Tart and tangy, this fruit stands out from the crowd for its versatility, numerous health benefits, and long recorded history. While cranberries are one of the few fruits native to North America, they play an impressive part in the history books, having been featured on the menu for the first Thanksgiving. And today, cranberries are a staple at every Thanksgiving table with more than 80 million pounds being used for this holiday alone—albeit in both fresh and canned forms.
The cranberry was part of the Native American diet before the settlers arrived and it remains a popular food till this day. Cranberries got their name from the German and Dutch settlers who thought the plants looked like the neck and head of a Crane bird and therefore called them ‘crane berries.’ Cranberries are considered superfoods no doubt due to their phytonutrient content. Science suggests that phytonutrients provide antioxidant, anti-inflammatory and anti-cancer benefits. In addition, cranberries are fat-, sodium- and cholesterol-free, plus they’re rich in vitamin C and fiber.
A common misconception about cranberries is that they are grown in water. Instead, water is added at harvest time during the fall season to aid in their removal. Cranberries are grown all over the country, but a majority (about 60 percent) are grown in Wisconsin. You can store this fruit in the fridge for up to two months or freeze for even longer. When purchasing, you should choose firm, bright red berries and avoid the shriveled ones.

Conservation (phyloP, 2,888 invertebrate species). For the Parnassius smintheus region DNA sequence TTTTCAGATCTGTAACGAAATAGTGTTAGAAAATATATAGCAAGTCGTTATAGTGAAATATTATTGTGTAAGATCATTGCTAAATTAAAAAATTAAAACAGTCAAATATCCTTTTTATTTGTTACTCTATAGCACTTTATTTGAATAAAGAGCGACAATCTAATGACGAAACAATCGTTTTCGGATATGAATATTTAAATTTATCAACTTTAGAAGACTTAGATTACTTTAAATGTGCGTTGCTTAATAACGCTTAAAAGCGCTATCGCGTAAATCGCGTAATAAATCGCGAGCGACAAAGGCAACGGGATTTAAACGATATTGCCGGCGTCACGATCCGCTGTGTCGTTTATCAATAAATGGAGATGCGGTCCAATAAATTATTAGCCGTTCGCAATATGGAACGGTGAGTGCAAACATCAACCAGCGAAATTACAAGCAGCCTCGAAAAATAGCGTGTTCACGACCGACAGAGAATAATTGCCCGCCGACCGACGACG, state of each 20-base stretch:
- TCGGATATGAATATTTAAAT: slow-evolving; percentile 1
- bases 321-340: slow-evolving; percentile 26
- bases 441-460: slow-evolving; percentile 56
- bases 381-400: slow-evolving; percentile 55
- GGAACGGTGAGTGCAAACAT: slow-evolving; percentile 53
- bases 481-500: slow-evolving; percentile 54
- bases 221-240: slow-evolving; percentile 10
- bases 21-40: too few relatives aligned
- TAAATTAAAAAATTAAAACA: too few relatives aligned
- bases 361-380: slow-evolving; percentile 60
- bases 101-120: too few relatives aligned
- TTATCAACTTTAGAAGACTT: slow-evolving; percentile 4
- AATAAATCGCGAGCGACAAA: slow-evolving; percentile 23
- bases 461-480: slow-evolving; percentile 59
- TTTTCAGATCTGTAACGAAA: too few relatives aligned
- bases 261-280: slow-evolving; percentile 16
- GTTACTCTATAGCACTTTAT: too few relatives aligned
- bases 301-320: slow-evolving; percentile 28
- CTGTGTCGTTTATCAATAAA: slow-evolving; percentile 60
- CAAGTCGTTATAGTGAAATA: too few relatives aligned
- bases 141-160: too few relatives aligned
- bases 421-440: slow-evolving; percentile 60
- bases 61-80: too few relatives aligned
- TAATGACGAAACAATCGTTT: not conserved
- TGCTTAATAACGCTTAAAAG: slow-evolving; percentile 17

There are many different ways to enjoy cranberries, whether it be in cranberry sauce, dried and sprinkled over a salad, in cranberry juice, or as a festive decoration at your holiday feasts. Need some culinary inspiration for your next cranberry craving? Give one of these delicious dishes a try: